I was honored to be considered by Jeff, and promptly drafted my essay on my experiences about the year leading up to the publication of Nerdy Thirty.
With opportunities such as these, there is never a guarantee that what you submit will actually get published. I collected my thoughts and sent them to Jeff. I didn’t follow up with Jeff or ask if my work was selected. In all honesty, I rarely do. I was confident in my essay and crossed my fingers that the book’s editors felt the same. And if they didn’t, no harm done.
Big Omaha came and Big Omaha went, and I didn’t give my submission much thought since. Until, that is, I heard the good news from Jeff.
As I mentioned throughout this morning on Twitter, I am supremely humbled, honored, and excited to be among a small group of only thirty creatives across the country. I would be remiss if I didn’t also mention that my creative pal RDQLUS Creative (see Page 5) was also included in No Idling. (Omaha, represent!)
Of course the words our are own, but the thanks goes directly to Jeff for offering up such an amazing opportunity. It seems extremely appropriate that the news of the eBook arrives on the heels of Big Omaha. Jeff and his team have made supporting and celebrating us creatives across the Silicon Prairie their main focus. This eBook is further proof of that.
Please spend a few moments downloading and reading through this eBook, and share it with family and friends. And let me know what you think. The stories throughout are uniquely inspiring, and may be just the motivation you need to live your passion and create your future.
Big Omaha 2011: Top Tweets
One of the many wonderful aspects of the Big Omaha experience is the ability to communicate and interact with other conference attendees – and those following the chatter from afar – through Twitter. I kept my trusty iPad close by throughout the two-day conference, using my Twitter account to post some of the more meaningful and inspirational comments by this year’s impressive list of presenters.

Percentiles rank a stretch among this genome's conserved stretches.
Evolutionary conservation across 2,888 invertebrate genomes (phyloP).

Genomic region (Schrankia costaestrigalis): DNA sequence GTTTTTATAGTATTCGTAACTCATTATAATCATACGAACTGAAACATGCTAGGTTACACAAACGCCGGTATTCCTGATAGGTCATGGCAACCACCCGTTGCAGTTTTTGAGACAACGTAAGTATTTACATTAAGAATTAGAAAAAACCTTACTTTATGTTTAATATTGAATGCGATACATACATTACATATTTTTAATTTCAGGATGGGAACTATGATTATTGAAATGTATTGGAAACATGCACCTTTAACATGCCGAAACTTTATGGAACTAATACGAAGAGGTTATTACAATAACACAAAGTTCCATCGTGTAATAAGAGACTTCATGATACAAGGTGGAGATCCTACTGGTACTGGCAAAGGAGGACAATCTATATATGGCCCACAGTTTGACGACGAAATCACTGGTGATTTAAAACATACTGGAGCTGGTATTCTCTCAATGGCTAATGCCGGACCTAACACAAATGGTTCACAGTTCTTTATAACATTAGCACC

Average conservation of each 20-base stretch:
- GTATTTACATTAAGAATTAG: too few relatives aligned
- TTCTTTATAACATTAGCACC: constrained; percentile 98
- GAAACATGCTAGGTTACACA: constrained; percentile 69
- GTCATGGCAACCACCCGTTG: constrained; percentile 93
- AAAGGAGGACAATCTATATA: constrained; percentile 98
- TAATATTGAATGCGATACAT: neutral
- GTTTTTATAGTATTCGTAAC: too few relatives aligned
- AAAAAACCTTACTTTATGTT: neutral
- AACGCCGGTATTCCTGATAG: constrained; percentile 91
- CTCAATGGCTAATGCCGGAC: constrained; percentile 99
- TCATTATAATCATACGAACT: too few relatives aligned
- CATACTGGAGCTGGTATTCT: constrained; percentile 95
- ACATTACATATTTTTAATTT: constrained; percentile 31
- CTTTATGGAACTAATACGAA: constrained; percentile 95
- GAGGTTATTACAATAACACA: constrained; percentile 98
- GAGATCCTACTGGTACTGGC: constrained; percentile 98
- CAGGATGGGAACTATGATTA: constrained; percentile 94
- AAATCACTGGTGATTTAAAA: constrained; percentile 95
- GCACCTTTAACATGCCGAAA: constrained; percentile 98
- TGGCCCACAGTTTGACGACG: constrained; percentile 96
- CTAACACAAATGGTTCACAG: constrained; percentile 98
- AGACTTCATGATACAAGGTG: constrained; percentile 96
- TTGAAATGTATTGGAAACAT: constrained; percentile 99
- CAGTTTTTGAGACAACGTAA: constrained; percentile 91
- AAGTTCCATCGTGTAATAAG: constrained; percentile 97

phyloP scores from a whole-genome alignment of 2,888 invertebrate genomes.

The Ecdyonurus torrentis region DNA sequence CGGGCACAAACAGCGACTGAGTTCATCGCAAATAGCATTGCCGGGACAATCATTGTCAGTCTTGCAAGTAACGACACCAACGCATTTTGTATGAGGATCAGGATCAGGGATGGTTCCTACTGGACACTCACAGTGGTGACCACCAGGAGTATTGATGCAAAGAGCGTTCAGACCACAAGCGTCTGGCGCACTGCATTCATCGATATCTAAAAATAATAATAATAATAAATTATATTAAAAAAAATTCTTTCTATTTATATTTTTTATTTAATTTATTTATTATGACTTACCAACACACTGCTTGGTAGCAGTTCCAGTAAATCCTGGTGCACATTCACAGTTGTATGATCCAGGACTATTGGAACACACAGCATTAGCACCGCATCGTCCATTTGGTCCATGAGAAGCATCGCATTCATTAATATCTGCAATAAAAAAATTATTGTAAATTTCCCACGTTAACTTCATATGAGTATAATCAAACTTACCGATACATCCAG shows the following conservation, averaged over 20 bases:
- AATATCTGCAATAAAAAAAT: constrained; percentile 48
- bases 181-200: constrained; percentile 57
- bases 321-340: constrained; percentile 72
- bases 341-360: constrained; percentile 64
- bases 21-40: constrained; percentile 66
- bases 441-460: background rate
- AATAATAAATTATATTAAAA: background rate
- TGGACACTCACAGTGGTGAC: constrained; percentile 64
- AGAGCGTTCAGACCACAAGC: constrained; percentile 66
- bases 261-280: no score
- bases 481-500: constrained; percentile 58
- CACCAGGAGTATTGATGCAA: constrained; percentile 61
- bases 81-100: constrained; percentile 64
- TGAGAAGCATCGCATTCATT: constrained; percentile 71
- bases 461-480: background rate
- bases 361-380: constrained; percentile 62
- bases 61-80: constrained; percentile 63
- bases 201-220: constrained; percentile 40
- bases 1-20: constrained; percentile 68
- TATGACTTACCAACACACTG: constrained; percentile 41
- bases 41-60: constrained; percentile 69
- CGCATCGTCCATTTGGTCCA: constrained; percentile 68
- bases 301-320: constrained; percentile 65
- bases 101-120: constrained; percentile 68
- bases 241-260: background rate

Below are among my favorites, which I plan to keep top of mind in the coming weeks. These brief nuggets of wisdom are what will help maintain my motivation and yours – even if you didn’t attend Big Omaha this year. For more information on these speakers, visit the Big Omaha website.
Big Omaha Recap: More to Come
A quick glance to my right displays a numerical digital readout. And the numbers obviously tell me I am crazy. It is 5:11 a.m. on a Saturday, and I am wide awake. I have found myself bright-eyed at this hour many times before; its occurrence is almost always the result of something inspirational.
(Full disclosure: My most recent memory of this feeling was when I brought home my iPad last October. Offer your similar story or sound the Nerd Alert. I’m OK with either.)
Yesterday wrapped up an overwhelmingly motivational and truly amazing conference called Big Omaha. I count myself among the fortunate five-hundred-plus who attended this very special event in my fair city. Big Omaha dubs itself (and rightly so) as “The Nation’s Most Ambitious Conference on Innovation and Entrepreneurship.” Conference attendees find themselves in a sprawling art space in downtown Omaha, surrounded by creatives of all ages, all backgrounds, and all walks of life.
The chatter is continuous, the energy infectious. By the outside observer, Big Omaha is two days of sitting in chairs, sampling sugary snacks, swapping business cards, and listening to smartly dressed speakers who flavor their presentations with words like hustle and fail, entrepreneur and start-up. But for those of us enveloped in the Big Omaha culture whose minds and hearts remain in a state of rapture for what we love to do, the two-day conference is so much more than that.
Which explains, perhaps poorly at this early hour, why I find myself at my laptop just past 5 a.m. on a Saturday. The ideas and concepts that took root these past two days are simmering right now; but I get the strong sense that these idle ideas will continue to clarify themselves in the coming days and rise to the surface, demanding more of my attention.
And in those coming days I hope to share in this space the lessons I learned at Big Omaha, the people I met, the conversations I had, and the promise of what is to come before Big Omaha 2012.